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We have a IBM idataplex blade system, it has two sockets and one of the socket is having hexacore intel chip and running Centos OS 5.x 64bit. I would like to know, whether it is required to re-install the operating system upon addition of another processor in the other socket. Or the OS which is already installed will identify the second processor.

Thank you, AVP

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migrated from stackoverflow.com Jun 11 '12 at 9:39

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As per answers already provided, you shouldn't need to do anything (uname -a should report a kernel version including the string 'smp'). You should enable and configure irqbalance of it's not already running. –  symcbean Jun 11 '12 at 10:00

4 Answers 4

No, it is not needed.

The only modern OS that I am aware of that needs a reinstall to use multiple cores is NT/XP on a single socket, single core host.

GNU/Linux systems did not ever need this; unless running a kernel specifically without SMP. And that is extremely unlikely since uou would have used only one core of your old hexacore chip.

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But even when you ahve installed a non-SMP kernel you wouldn't have to reinstall. You would have to install a new SMP-kernel to start using the additional CPU but that's still not as drastic as reinstalling the entire OS. And just to be complete: RHEL and it's derivatives allow hot-adding and removing RAM and CPU. I've seen that done on a virtual system and if the hardware supports it that should be possible to (with an SMP kernel off course). –  Bram Jun 11 '12 at 10:23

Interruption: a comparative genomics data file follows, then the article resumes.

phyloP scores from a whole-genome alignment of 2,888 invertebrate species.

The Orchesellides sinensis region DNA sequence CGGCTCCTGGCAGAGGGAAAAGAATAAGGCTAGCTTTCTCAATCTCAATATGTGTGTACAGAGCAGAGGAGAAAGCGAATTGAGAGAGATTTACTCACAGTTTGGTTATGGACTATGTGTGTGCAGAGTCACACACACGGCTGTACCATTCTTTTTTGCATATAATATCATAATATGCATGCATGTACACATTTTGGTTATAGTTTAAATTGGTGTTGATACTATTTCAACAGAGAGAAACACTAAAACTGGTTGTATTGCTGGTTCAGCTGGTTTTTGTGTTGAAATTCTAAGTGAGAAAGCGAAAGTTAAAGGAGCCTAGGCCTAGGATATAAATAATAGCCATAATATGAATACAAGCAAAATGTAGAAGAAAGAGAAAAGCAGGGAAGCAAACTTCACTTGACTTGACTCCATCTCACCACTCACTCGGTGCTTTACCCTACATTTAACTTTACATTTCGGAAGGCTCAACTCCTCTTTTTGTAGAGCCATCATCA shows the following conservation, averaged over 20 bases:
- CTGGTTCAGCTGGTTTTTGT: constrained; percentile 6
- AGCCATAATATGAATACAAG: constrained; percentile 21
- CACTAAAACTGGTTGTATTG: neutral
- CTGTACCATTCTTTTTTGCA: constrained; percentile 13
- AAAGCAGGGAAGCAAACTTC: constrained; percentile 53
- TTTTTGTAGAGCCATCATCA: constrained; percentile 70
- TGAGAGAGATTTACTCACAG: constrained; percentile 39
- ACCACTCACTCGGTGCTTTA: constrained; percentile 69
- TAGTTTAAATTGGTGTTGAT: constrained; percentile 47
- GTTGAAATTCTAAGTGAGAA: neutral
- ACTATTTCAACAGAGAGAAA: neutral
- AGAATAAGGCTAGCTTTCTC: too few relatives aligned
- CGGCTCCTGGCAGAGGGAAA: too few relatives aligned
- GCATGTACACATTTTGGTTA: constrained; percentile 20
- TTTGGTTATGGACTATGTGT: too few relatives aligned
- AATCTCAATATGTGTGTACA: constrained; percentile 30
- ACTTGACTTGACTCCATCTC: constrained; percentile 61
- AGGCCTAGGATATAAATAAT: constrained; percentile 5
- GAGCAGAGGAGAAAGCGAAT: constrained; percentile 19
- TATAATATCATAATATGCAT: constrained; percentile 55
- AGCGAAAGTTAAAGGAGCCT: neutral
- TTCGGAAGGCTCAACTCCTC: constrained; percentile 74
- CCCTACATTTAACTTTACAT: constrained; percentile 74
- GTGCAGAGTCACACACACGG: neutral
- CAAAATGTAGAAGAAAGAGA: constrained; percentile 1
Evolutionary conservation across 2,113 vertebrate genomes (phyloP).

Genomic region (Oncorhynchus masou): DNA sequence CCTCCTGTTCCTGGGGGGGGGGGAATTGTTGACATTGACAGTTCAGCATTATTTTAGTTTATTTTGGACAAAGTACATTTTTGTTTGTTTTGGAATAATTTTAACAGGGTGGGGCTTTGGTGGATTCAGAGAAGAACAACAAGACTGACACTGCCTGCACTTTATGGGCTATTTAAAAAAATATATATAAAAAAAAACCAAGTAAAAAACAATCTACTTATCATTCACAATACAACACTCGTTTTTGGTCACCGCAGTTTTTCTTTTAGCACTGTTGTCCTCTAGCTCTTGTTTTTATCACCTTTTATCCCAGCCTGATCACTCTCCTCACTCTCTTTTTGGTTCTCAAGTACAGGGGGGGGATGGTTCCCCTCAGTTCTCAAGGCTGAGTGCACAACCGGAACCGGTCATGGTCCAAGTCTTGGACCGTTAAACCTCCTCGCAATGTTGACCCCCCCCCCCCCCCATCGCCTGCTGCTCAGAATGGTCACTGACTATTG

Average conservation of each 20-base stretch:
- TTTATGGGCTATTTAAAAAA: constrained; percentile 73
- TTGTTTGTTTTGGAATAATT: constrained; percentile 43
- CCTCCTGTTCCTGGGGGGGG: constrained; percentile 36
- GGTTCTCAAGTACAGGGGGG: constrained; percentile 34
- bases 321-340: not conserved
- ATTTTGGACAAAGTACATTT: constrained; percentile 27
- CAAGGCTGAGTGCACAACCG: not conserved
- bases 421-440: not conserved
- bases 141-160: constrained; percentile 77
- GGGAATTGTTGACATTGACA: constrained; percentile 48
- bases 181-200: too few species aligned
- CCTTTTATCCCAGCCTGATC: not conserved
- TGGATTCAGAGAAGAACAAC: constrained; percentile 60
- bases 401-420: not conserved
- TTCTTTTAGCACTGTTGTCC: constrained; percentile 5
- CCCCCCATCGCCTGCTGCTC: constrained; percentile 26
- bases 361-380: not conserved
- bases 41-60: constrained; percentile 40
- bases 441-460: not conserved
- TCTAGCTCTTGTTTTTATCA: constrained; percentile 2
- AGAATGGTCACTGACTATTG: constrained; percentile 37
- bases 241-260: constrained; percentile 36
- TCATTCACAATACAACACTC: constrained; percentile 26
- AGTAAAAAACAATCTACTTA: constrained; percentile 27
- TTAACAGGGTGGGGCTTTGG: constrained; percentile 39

As others have mentioned you won't need to do anything from the operating system side of things but given this system is almost certainly NUMA-based one using recent Intel Xeon's then you will have to balance out your memory between sockets or add new memory to the second socket's memory DIMM slots.

You'll need to either read your model's memory load-out documentation or provide us with exact details of the model and existing memory load-out of the box as it is now.

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Obviously, your OS installation must already support multiple cores. So no, there's nothing you need to do. The core count will just go from 6 to 12. The physical sockets don't particularly matter to the OS.

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All recent Linux Kernels are SMP kernels, you will be able to add CPU units without reconfiguring/reinstalling any thing.

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